Democrats really don’t seem capable of controlling themselves when it comes to the tax reform bill and its impact on American workers. After having hyperventilated before its passage that the bill would literally kill people, Democrats like Sen. Claire McCaskill seem determined to convince people that they’re already dead. Two days ago, McCaskill told HuffPost that the tax bill was nothing but a scheme to make the wealthy even richer that left fewer resources on the table for the working people of Missouri:

“It’s a debt-inducing, make-rich-people-richer tax bill that in the long run is not going to be helpful to the vast majority of people in my state that are sitting around the kitchen table trying to figure out how [to] come out even at the end of the month.”

Needless to say, this is utter nonsense — at least for the first eight years. Even for those Missourians who don’t work for companies paying bonuses and raising wages in the wake of the tax reform bill, income tax rates have dropped across the board. That means more money at the end of at least the next 96 months, when those rates expire. Furthermore, the biggest complaint from Democrats about the limitation on state and local tax (SALT) deductions does not apply to most Missouri households. The Show-Me State ranks in the bottom third of all states for tax burdens and below the national average, thanks to a fiscal policy in Missouri that has prevented it from joining the ranks of high-tax blue states like neighboring Illinois. (Nearby Minnesota and Wisconsin are worse, by the way.)

Washington Post fact-checker Glenn Kessler didn’t find the argument convincing, either:

If the wealthy end up with more money because they pay more in taxes, that’s not necessarily a fair way to look at tax legislation. It’s also important to look at the percentage change in a person’s tax situation.

The Joint Tax Committee and the Tax Policy Center both have offered analysis of the impact of the tax cuts in the first year after enactment. We offer two examples below, which show the impact either by income or quintile category. In both cases, they show a benefit for the middle class, especially in terms of a percentage change in taxes. But the money for the middle class pales in comparison to the tax benefits for the wealthy.

Chris Edwards of the libertarian Cato Institute has argued that both JCT and TPC present a misleading picture because they include payroll taxes — and the bill left payroll taxes untouched. He recalculated the JCT and TPC estimates to exclude payroll taxes. When you look at it this way, it appears as if the largest share of the tax changes goes to the middle class.

McCaskill, Kessler concludes, is trying to tell half a story to sell a misleading impression and gives her two Pinocchios for her effort:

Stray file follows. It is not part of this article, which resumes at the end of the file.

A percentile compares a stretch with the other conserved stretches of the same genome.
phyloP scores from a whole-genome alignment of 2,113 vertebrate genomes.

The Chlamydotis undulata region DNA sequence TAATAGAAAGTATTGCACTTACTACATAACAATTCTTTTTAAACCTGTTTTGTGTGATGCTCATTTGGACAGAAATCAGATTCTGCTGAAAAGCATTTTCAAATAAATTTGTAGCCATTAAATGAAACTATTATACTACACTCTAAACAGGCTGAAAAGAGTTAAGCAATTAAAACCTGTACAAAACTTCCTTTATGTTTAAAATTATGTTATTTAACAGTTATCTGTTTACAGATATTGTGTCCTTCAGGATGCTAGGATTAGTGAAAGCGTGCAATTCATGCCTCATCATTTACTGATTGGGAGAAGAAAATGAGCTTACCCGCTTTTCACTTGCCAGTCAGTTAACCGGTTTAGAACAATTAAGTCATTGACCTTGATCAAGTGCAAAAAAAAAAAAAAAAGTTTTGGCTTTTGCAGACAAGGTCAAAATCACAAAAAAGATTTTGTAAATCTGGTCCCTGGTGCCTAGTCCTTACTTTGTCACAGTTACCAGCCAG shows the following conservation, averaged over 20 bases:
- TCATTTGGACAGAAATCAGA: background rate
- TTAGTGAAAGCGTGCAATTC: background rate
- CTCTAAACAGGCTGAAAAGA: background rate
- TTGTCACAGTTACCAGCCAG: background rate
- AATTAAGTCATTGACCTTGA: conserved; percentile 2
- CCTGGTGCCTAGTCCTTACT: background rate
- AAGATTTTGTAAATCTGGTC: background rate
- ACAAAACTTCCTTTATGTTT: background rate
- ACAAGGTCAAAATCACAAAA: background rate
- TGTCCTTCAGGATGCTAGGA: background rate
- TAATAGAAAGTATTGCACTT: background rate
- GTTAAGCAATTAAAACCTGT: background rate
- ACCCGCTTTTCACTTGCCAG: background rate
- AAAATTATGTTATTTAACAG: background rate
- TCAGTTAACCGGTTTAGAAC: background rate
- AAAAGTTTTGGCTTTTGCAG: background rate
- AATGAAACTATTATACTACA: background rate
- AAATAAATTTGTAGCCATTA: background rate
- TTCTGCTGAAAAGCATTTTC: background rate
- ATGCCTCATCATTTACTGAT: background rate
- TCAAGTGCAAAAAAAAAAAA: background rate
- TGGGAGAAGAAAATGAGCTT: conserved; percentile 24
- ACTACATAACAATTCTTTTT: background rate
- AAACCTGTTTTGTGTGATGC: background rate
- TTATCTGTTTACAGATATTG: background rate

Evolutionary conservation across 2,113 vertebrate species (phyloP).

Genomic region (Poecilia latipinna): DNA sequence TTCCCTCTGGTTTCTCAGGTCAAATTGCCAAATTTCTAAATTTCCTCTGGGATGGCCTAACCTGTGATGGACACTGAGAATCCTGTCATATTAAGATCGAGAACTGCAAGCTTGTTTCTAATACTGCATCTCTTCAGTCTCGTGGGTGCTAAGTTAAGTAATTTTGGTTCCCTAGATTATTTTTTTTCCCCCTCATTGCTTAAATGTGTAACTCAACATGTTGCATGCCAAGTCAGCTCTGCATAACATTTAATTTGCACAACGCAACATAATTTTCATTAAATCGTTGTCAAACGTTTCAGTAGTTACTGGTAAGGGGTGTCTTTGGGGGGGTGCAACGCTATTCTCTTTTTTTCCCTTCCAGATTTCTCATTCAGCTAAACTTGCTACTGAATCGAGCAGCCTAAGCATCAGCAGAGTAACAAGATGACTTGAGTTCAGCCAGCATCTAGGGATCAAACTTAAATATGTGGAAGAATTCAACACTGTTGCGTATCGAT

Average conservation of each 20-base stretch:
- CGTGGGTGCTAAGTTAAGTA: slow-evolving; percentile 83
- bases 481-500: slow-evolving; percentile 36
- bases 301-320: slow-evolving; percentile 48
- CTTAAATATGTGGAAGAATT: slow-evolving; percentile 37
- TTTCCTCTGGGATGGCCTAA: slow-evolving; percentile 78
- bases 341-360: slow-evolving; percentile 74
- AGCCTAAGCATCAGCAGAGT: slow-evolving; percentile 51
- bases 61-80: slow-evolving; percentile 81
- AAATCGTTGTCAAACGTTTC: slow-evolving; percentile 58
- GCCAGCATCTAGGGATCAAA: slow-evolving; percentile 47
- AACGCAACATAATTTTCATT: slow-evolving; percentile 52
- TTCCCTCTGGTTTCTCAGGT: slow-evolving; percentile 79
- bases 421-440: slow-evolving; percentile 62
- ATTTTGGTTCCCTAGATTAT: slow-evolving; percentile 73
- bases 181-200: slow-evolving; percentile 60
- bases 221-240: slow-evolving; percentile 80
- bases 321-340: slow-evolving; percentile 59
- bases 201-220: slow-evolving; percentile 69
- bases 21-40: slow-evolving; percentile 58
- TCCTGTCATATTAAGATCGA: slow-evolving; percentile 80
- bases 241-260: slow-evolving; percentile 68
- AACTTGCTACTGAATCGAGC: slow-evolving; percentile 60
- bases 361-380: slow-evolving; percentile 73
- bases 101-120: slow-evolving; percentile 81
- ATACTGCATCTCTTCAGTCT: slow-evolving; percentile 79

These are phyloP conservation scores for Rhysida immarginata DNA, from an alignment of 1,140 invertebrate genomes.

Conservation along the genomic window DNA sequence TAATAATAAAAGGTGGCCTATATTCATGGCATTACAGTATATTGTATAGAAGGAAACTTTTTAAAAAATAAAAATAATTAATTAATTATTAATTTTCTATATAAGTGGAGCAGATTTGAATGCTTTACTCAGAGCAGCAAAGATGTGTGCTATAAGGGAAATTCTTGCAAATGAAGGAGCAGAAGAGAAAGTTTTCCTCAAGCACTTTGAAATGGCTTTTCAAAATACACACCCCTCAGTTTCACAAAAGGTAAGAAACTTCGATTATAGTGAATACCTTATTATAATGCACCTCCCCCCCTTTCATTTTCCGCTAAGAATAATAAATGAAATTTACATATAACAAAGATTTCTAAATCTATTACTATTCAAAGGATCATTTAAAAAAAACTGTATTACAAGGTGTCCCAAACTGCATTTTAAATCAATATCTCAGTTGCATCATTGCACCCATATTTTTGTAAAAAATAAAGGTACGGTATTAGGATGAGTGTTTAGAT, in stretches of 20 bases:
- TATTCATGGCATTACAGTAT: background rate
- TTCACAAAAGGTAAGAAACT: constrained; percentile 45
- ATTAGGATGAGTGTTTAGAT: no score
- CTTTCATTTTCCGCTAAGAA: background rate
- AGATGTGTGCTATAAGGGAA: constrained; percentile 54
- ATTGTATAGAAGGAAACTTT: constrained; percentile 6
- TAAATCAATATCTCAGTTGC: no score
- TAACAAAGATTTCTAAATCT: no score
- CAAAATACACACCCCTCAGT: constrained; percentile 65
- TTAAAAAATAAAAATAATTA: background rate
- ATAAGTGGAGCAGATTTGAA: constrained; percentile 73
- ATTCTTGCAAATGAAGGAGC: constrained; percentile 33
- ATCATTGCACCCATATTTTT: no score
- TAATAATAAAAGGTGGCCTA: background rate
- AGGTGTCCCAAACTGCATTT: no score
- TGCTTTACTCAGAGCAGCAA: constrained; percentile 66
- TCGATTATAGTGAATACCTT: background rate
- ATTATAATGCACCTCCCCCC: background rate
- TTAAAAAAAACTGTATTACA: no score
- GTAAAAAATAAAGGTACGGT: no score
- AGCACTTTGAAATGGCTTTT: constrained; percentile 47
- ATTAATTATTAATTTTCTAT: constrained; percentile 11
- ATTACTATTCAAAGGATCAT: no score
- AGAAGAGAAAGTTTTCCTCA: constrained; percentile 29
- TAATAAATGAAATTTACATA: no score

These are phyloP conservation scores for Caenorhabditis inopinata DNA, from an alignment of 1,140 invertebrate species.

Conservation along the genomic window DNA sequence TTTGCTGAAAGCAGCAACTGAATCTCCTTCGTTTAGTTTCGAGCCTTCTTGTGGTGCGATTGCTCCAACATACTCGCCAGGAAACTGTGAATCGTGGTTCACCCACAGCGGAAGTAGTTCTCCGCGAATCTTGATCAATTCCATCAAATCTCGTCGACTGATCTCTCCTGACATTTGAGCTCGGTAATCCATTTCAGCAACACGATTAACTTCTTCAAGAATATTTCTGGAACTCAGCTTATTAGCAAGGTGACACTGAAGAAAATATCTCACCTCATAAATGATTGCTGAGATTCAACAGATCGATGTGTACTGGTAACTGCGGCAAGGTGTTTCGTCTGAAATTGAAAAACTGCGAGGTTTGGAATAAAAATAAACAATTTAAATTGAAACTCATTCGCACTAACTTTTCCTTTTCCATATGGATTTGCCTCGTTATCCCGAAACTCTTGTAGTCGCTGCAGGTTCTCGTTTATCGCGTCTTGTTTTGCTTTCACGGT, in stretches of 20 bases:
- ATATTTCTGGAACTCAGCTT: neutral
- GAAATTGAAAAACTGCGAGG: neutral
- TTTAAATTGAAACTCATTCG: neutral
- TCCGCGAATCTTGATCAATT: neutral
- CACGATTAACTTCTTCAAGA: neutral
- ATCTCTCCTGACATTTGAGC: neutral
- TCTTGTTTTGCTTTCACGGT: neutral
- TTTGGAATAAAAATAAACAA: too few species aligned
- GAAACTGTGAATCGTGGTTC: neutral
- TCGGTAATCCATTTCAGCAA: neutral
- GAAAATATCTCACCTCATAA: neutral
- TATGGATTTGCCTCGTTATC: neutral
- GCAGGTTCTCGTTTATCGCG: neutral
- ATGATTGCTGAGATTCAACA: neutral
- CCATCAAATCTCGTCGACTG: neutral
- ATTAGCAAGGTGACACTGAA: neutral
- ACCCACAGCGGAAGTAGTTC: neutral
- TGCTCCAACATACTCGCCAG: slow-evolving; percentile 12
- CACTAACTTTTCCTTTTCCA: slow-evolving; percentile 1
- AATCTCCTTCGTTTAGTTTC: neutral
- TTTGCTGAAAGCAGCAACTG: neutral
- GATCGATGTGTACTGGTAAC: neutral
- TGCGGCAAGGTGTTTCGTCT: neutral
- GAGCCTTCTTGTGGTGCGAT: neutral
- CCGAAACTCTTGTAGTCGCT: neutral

McCaskill, in her comment, focused on the “long run” and also on the impact of people sitting around a kitchen table, which denotes a change in after-tax income. Certainly, under the 2027 scenario, many taxpayers would receive very little. But at the same time, it’s probably safe to assume that even a Democratic-led Congress and president in 2025 would seek to avoid tax increases on most Americans, even if they wanted to boost taxes on the wealthy.

So we face a conundrum. McCaskill framed her statement to reflect the findings of scorekeepers of the bill in 2027, even if the law was designed this way for budget reasons, not practical reality. Her staff says that means her statement is accurate. But in doing so, she ignores the more immediate impact of the law, which probably means noticeable tax cuts for her constituents for a number of years. So she’s telling only half the story.

What’s more fascinating in this story is that Democrats are essentially telling voters to choose between Democratic talking points and their own lyin’ pocketbooks. McCaskill has to run for her seat again in November, and if she’s telling voters that the sky is falling because they kept more of their own money, that sets up a cognitive dissonance than even a Todd Akin might not be able to cure. The extra 12.6% in tax savings for the second-lowest income quintile might not seem like much to McCaskill, but her constituents don’t consist of people who have a private airplane hanging around for their convenience, either.

It’s as if Democrats all got together and decided that snobbery was their best offense. McCaskill’s dismissal of the clear benefits of tax reform sounds similar to Nancy Pelosi’s “crumbs” comment yesterday:

By November, when voters have more money and have not yet been literally killed from tax reform, which party will sound like they’re more in touch with common Americans? The Republicans who delivered on tax reform, or the Democrats who sniff at the value of a thousand dollars to working-class families?